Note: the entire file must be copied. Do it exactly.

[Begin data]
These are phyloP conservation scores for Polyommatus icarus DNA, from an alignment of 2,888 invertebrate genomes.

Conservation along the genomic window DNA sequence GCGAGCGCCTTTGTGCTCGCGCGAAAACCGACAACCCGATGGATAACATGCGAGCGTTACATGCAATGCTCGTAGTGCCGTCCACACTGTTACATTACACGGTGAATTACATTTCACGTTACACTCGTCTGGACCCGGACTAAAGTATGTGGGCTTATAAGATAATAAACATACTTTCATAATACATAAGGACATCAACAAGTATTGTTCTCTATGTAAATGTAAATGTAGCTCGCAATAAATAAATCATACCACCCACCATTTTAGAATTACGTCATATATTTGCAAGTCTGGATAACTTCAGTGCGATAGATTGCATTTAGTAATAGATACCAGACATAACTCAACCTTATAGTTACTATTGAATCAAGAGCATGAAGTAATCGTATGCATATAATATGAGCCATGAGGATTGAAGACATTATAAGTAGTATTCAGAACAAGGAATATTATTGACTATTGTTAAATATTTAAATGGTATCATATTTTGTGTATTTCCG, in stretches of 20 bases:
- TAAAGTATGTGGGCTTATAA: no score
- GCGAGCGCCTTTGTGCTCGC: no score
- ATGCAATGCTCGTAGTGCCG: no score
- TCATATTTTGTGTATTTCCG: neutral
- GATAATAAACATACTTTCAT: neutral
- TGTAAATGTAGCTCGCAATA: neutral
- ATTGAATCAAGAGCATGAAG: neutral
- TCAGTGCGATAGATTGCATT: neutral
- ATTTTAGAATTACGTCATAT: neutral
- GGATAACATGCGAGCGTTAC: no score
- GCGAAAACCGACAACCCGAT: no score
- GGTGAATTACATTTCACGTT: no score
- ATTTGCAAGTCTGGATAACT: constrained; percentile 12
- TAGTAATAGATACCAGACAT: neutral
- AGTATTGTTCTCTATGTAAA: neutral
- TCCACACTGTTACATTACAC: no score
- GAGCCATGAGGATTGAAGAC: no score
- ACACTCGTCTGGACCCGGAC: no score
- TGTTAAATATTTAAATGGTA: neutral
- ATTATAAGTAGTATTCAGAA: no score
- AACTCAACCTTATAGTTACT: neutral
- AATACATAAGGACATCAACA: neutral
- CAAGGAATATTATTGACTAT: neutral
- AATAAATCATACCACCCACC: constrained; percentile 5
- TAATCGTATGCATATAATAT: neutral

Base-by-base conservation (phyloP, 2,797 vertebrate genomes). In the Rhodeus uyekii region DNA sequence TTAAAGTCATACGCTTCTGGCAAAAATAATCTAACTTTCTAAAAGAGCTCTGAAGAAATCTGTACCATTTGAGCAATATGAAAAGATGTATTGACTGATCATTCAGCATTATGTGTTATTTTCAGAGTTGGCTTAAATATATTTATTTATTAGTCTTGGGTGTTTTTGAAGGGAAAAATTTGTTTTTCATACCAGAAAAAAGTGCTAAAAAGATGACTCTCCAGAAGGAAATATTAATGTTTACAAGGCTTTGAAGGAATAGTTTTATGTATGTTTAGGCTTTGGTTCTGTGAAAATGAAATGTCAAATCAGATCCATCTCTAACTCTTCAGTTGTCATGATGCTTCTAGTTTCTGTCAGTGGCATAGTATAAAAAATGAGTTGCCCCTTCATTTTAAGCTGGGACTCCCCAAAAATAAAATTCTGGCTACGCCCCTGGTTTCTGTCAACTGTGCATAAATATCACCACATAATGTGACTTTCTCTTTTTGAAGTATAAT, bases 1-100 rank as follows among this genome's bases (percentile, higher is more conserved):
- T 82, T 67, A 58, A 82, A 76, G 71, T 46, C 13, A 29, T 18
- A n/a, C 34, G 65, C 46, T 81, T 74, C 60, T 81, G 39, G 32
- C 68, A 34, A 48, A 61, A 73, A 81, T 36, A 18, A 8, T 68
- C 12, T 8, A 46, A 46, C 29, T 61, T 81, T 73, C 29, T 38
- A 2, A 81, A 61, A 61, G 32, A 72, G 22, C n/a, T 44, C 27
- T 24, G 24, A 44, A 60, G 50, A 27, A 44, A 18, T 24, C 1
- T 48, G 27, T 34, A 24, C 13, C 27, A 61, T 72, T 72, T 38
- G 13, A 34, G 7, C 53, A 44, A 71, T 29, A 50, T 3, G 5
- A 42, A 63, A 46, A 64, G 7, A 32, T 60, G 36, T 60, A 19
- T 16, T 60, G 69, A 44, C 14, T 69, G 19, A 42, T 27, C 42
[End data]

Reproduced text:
These are phyloP conservation scores for Polyommatus icarus DNA, from an alignment of 2,888 invertebrate genomes.

Conservation along the genomic window DNA sequence GCGAGCGCCTTTGTGCTCGCGCGAAAACCGACAACCCGATGGATAACATGCGAGCGTTACATGCAATGCTCGTAGTGCCGTCCACACTGTTACATTACACGGTGAATTACATTTCACGTTACACTCGTCTGGACCCGGACTAAAGTATGTGGGCTTATAAGATAATAAACATACTTTCATAATACATAAGGACATCAACAAGTATTGTTCTCTATGTAAATGTAAATGTAGCTCGCAATAAATAAATCATACCACCCACCATTTTAGAATTACGTCATATATTTGCAAGTCTGGATAACTTCAGTGCGATAGATTGCATTTAGTAATAGATACCAGACATAACTCAACCTTATAGTTACTATTGAATCAAGAGCATGAAGTAATCGTATGCATATAATATGAGCCATGAGGATTGAAGACATTATAAGTAGTATTCAGAACAAGGAATATTATTGACTATTGTTAAATATTTAAATGGTATCATATTTTGTGTATTTCCG, in stretches of 20 bases:
- TAAAGTATGTGGGCTTATAA: no score
- GCGAGCGCCTTTGTGCTCGC: no score
- ATGCAATGCTCGTAGTGCCG: no score
- TCATATTTTGTGTATTTCCG: neutral
- GATAATAAACATACTTTCAT: neutral
- TGTAAATGTAGCTCGCAATA: neutral
- ATTGAATCAAGAGCATGAAG: neutral
- TCAGTGCGATAGATTGCATT: neutral
- ATTTTAGAATTACGTCATAT: neutral
- GGATAACATGCGAGCGTTAC: no score
- GCGAAAACCGACAACCCGAT: no score
- GGTGAATTACATTTCACGTT: no score
- ATTTGCAAGTCTGGATAACT: constrained; percentile 12
- TAGTAATAGATACCAGACAT: neutral
- AGTATTGTTCTCTATGTAAA: neutral
- TCCACACTGTTACATTACAC: no score
- GAGCCATGAGGATTGAAGAC: no score
- ACACTCGTCTGGACCCGGAC: no score
- TGTTAAATATTTAAATGGTA: neutral
- ATTATAAGTAGTATTCAGAA: no score
- AACTCAACCTTATAGTTACT: neutral
- AATACATAAGGACATCAACA: neutral
- CAAGGAATATTATTGACTAT: neutral
- AATAAATCATACCACCCACC: constrained; percentile 5
- TAATCGTATGCATATAATAT: neutral

Base-by-base conservation (phyloP, 2,797 vertebrate genomes). In the Rhodeus uyekii region DNA sequence TTAAAGTCATACGCTTCTGGCAAAAATAATCTAACTTTCTAAAAGAGCTCTGAAGAAATCTGTACCATTTGAGCAATATGAAAAGATGTATTGACTGATCATTCAGCATTATGTGTTATTTTCAGAGTTGGCTTAAATATATTTATTTATTAGTCTTGGGTGTTTTTGAAGGGAAAAATTTGTTTTTCATACCAGAAAAAAGTGCTAAAAAGATGACTCTCCAGAAGGAAATATTAATGTTTACAAGGCTTTGAAGGAATAGTTTTATGTATGTTTAGGCTTTGGTTCTGTGAAAATGAAATGTCAAATCAGATCCATCTCTAACTCTTCAGTTGTCATGATGCTTCTAGTTTCTGTCAGTGGCATAGTATAAAAAATGAGTTGCCCCTTCATTTTAAGCTGGGACTCCCCAAAAATAAAATTCTGGCTACGCCCCTGGTTTCTGTCAACTGTGCATAAATATCACCACATAATGTGACTTTCTCTTTTTGAAGTATAAT, bases 1-100 rank as follows among this genome's bases (percentile, higher is more conserved):
- T 82, T 67, A 58, A 82, A 76, G 71, T 46, C 13, A 29, T 18
- A n/a, C 34, G 65, C 46, T 81, T 74, C 60, T 81, G 39, G 32
- C 68, A 34, A 48, A 61, A 73, A 81, T 36, A 18, A 8, T 68
- C 12, T 8, A 46, A 46, C 29, T 61, T 81, T 73, C 29, T 38
- A 2, A 81, A 61, A 61, G 32, A 72, G 22, C n/a, T 44, C 27
- T 24, G 24, A 44, A 60, G 50, A 27, A 44, A 18, T 24, C 1
- T 48, G 27, T 34, A 24, C 13, C 27, A 61, T 72, T 72, T 38
- G 13, A 34, G 7, C 53, A 44, A 71, T 29, A 50, T 3, G 5
- A 42, A 63, A 46, A 64, G 7, A 32, T 60, G 36, T 60, A 19
- T 16, T 60, G 69, A 44, C 14, T 69, G 19, A 42, T 27, C 42